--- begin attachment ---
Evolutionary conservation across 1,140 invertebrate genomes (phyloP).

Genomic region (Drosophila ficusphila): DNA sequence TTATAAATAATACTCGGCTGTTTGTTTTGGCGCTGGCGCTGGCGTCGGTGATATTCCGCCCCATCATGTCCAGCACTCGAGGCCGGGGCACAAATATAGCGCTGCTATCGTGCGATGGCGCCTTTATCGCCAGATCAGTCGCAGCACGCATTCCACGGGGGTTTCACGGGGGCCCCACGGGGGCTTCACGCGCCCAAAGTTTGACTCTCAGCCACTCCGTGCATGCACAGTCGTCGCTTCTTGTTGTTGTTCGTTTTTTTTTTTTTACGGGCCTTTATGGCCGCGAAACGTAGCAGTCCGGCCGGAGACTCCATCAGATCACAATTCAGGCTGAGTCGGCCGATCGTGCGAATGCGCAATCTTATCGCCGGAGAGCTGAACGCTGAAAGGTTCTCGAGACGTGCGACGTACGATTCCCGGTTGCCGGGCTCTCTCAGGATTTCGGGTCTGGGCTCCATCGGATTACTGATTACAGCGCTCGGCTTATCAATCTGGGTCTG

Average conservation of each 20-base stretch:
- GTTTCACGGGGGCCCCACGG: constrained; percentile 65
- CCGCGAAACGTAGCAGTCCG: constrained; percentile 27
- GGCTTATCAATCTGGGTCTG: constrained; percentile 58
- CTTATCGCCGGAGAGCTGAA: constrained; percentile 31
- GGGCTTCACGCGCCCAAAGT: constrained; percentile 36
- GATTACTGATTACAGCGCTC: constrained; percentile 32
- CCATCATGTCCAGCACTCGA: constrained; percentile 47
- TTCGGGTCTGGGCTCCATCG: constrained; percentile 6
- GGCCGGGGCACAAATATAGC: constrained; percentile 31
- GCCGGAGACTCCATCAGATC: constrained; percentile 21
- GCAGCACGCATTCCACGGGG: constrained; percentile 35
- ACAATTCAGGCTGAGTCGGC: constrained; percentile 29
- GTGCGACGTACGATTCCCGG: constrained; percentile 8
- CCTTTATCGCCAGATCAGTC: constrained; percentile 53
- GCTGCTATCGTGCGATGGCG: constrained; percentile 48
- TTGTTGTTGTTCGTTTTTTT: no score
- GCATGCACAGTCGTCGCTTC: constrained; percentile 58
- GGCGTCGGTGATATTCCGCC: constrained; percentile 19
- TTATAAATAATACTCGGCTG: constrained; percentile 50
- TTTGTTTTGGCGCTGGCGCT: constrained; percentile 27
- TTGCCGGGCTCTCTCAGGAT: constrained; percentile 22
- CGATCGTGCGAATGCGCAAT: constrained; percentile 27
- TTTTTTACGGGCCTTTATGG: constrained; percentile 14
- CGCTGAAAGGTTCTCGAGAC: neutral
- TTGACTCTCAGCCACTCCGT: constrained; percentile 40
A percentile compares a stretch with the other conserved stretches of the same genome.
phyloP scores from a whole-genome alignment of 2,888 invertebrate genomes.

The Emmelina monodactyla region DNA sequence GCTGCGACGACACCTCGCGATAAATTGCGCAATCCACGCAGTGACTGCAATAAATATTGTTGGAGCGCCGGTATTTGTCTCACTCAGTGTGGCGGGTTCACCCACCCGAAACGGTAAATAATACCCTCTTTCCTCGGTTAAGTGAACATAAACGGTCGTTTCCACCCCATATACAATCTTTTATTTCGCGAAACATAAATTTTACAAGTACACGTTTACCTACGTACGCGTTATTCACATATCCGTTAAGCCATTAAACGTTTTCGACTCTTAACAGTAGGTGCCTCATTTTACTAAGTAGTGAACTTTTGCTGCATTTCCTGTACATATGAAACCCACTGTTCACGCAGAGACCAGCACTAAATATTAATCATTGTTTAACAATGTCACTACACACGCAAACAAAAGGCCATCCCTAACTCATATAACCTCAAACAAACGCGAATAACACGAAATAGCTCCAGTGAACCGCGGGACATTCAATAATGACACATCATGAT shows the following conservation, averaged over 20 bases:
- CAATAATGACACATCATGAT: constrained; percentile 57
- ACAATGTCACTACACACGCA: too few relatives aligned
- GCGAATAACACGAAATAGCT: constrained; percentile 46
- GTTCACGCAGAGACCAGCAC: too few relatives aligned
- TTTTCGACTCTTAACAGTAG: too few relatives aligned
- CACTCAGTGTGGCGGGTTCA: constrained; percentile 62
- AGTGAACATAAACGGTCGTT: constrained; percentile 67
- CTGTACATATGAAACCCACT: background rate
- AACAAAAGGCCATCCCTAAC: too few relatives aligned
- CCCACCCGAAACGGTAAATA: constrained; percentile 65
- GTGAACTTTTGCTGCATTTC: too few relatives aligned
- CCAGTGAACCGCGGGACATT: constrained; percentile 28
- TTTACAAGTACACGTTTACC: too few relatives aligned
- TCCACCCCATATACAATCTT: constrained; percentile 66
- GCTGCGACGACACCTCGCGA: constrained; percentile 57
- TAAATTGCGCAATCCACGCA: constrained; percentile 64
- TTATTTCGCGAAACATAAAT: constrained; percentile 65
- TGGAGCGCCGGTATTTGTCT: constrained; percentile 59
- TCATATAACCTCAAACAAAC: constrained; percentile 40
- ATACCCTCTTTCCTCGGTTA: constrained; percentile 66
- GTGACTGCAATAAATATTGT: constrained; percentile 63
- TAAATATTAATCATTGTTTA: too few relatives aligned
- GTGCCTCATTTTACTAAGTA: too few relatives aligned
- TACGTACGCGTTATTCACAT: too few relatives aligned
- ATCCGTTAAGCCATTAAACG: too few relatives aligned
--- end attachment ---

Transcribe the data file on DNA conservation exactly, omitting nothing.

Evolutionary conservation across 1,140 invertebrate genomes (phyloP).

Genomic region (Drosophila ficusphila): DNA sequence TTATAAATAATACTCGGCTGTTTGTTTTGGCGCTGGCGCTGGCGTCGGTGATATTCCGCCCCATCATGTCCAGCACTCGAGGCCGGGGCACAAATATAGCGCTGCTATCGTGCGATGGCGCCTTTATCGCCAGATCAGTCGCAGCACGCATTCCACGGGGGTTTCACGGGGGCCCCACGGGGGCTTCACGCGCCCAAAGTTTGACTCTCAGCCACTCCGTGCATGCACAGTCGTCGCTTCTTGTTGTTGTTCGTTTTTTTTTTTTTACGGGCCTTTATGGCCGCGAAACGTAGCAGTCCGGCCGGAGACTCCATCAGATCACAATTCAGGCTGAGTCGGCCGATCGTGCGAATGCGCAATCTTATCGCCGGAGAGCTGAACGCTGAAAGGTTCTCGAGACGTGCGACGTACGATTCCCGGTTGCCGGGCTCTCTCAGGATTTCGGGTCTGGGCTCCATCGGATTACTGATTACAGCGCTCGGCTTATCAATCTGGGTCTG

Average conservation of each 20-base stretch:
- GTTTCACGGGGGCCCCACGG: constrained; percentile 65
- CCGCGAAACGTAGCAGTCCG: constrained; percentile 27
- GGCTTATCAATCTGGGTCTG: constrained; percentile 58
- CTTATCGCCGGAGAGCTGAA: constrained; percentile 31
- GGGCTTCACGCGCCCAAAGT: constrained; percentile 36
- GATTACTGATTACAGCGCTC: constrained; percentile 32
- CCATCATGTCCAGCACTCGA: constrained; percentile 47
- TTCGGGTCTGGGCTCCATCG: constrained; percentile 6
- GGCCGGGGCACAAATATAGC: constrained; percentile 31
- GCCGGAGACTCCATCAGATC: constrained; percentile 21
- GCAGCACGCATTCCACGGGG: constrained; percentile 35
- ACAATTCAGGCTGAGTCGGC: constrained; percentile 29
- GTGCGACGTACGATTCCCGG: constrained; percentile 8
- CCTTTATCGCCAGATCAGTC: constrained; percentile 53
- GCTGCTATCGTGCGATGGCG: constrained; percentile 48
- TTGTTGTTGTTCGTTTTTTT: no score
- GCATGCACAGTCGTCGCTTC: constrained; percentile 58
- GGCGTCGGTGATATTCCGCC: constrained; percentile 19
- TTATAAATAATACTCGGCTG: constrained; percentile 50
- TTTGTTTTGGCGCTGGCGCT: constrained; percentile 27
- TTGCCGGGCTCTCTCAGGAT: constrained; percentile 22
- CGATCGTGCGAATGCGCAAT: constrained; percentile 27
- TTTTTTACGGGCCTTTATGG: constrained; percentile 14
- CGCTGAAAGGTTCTCGAGAC: neutral
- TTGACTCTCAGCCACTCCGT: constrained; percentile 40
A percentile compares a stretch with the other conserved stretches of the same genome.
phyloP scores from a whole-genome alignment of 2,888 invertebrate genomes.

The Emmelina monodactyla region DNA sequence GCTGCGACGACACCTCGCGATAAATTGCGCAATCCACGCAGTGACTGCAATAAATATTGTTGGAGCGCCGGTATTTGTCTCACTCAGTGTGGCGGGTTCACCCACCCGAAACGGTAAATAATACCCTCTTTCCTCGGTTAAGTGAACATAAACGGTCGTTTCCACCCCATATACAATCTTTTATTTCGCGAAACATAAATTTTACAAGTACACGTTTACCTACGTACGCGTTATTCACATATCCGTTAAGCCATTAAACGTTTTCGACTCTTAACAGTAGGTGCCTCATTTTACTAAGTAGTGAACTTTTGCTGCATTTCCTGTACATATGAAACCCACTGTTCACGCAGAGACCAGCACTAAATATTAATCATTGTTTAACAATGTCACTACACACGCAAACAAAAGGCCATCCCTAACTCATATAACCTCAAACAAACGCGAATAACACGAAATAGCTCCAGTGAACCGCGGGACATTCAATAATGACACATCATGAT shows the following conservation, averaged over 20 bases:
- CAATAATGACACATCATGAT: constrained; percentile 57
- ACAATGTCACTACACACGCA: too few relatives aligned
- GCGAATAACACGAAATAGCT: constrained; percentile 46
- GTTCACGCAGAGACCAGCAC: too few relatives aligned
- TTTTCGACTCTTAACAGTAG: too few relatives aligned
- CACTCAGTGTGGCGGGTTCA: constrained; percentile 62
- AGTGAACATAAACGGTCGTT: constrained; percentile 67
- CTGTACATATGAAACCCACT: background rate
- AACAAAAGGCCATCCCTAAC: too few relatives aligned
- CCCACCCGAAACGGTAAATA: constrained; percentile 65
- GTGAACTTTTGCTGCATTTC: too few relatives aligned
- CCAGTGAACCGCGGGACATT: constrained; percentile 28
- TTTACAAGTACACGTTTACC: too few relatives aligned
- TCCACCCCATATACAATCTT: constrained; percentile 66
- GCTGCGACGACACCTCGCGA: constrained; percentile 57
- TAAATTGCGCAATCCACGCA: constrained; percentile 64
- TTATTTCGCGAAACATAAAT: constrained; percentile 65
- TGGAGCGCCGGTATTTGTCT: constrained; percentile 59
- TCATATAACCTCAAACAAAC: constrained; percentile 40
- ATACCCTCTTTCCTCGGTTA: constrained; percentile 66
- GTGACTGCAATAAATATTGT: constrained; percentile 63
- TAAATATTAATCATTGTTTA: too few relatives aligned
- GTGCCTCATTTTACTAAGTA: too few relatives aligned
- TACGTACGCGTTATTCACAT: too few relatives aligned
- ATCCGTTAAGCCATTAAACG: too few relatives aligned